Flavor your food with flavanols (flavan-3-ol

image: Scientists show flavan 3-ols (FL), a group of dietary constituents found in cocoa, apple and grape seeds, are effective in fighting obesity and preventing lifestyle diseases , by inducing the browning of fats. The image shows histochemical observations of inguinal adipose tissue from mice not treated with FL (left) and treated with FL (right). Repeated administration of LF resulted in considerable fat browning, as evidenced by the multilocular morphology of the fatty tissue
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Credit: Naomi Osakabe from the Shibaura Institute of Technology (SIT)

In cold weather, brown adipose tissue (BAT) or brown fat generates heat to keep the body warm. Compared to white adipose tissue, BAT has more mitochondria – subcellular organelles associated with energy production – which allows it to burn calories and produce heat by activating the mitochondrial decoupling protein 1 (Ucp- 1). Stimulation of the sympathetic nervous system (SNS) after exposure to cold, exercise, and calorie restriction is well known to induce fat browning. Dietary polyphenols can also activate BAT, causing heat to dissipate from our bodies. The activation of BAT and the browning of white fats are therefore both therapeutically significant in the fight against cardiovascular diseases and their comorbidities.

A group of scientists have examined the browning of fat induced by dietary administration of flavan 3-ols (FL), a family of “catechins” containing polyphenols abundant in cocoa, apple, grape seeds and red wine . In a new study published in the journal Nutrients, the team led by Professor Naomi Osakabe of the Graduate School of Engineering and Science, Shibaura Institute of Technology, Japan proved that LF improves the browning of adipose tissue by activating SNS. The results revealed a direct correlation between fat browning and FL consumption, which could help researchers develop new treatments for obesity-related diseases.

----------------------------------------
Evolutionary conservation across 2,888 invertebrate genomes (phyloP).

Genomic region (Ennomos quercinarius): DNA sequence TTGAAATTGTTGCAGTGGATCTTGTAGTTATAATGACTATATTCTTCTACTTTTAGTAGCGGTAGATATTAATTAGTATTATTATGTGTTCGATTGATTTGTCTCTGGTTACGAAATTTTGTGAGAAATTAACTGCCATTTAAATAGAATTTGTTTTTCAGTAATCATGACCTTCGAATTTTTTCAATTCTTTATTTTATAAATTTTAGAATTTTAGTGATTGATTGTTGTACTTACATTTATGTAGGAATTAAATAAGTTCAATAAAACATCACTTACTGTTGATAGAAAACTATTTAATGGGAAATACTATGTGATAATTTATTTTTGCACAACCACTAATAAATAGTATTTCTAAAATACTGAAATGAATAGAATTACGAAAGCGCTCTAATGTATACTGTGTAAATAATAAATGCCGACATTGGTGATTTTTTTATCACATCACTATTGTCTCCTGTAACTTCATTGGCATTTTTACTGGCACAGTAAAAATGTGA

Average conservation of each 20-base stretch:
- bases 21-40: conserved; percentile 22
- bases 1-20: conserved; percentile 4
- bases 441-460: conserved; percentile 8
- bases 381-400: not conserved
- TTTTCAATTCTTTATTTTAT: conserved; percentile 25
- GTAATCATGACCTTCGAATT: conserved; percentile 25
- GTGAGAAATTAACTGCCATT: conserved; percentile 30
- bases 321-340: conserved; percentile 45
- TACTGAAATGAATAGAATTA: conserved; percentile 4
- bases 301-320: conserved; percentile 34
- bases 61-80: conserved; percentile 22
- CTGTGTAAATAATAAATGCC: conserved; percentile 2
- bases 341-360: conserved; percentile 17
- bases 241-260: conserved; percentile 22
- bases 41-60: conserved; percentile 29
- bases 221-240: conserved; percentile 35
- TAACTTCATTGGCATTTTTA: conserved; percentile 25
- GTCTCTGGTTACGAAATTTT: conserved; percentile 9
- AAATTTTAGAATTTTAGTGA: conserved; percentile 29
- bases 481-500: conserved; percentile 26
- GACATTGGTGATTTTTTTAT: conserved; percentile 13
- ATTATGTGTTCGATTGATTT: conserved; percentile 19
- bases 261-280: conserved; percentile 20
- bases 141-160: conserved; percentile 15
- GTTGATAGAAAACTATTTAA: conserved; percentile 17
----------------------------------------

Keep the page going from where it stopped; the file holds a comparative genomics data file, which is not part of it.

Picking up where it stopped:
The authors of this study previously found that a single oral dose of LF caused fat burning and increased blood flow to skeletal muscles. Here, they studied the effects of single and multiple dose administration of LF in the adipose tissue of mice and found that LF activates fat browning via SNS, which secretes ‘catecholamine’ neurotransmitters such as adrenaline (AD) and norepinephrine (NA). They gave cocoa-derived FLs to separate groups of mice in two independent sets of experiments. One group received a single dose of LF and their 24-hour excreted urine was collected for testing. The other group received repeated doses for 14 days before being dissected for the collection of brown and white fat. All fat samples were tested for genetic and protein markers that indicate fat browning, while urine samples were tested specifically for AD and NA levels.

Higher concentrations of AD and NA in urine after a single dose of FL clearly demonstrated activation of SNS. Although the use of urine samples to assess SNS activation is still controversial in clinical research, it has been validated in stressed rodents. “Oral administration of LF probably activates SNS as they are considered to be stressors in these models,», Explains Professor Osakabe.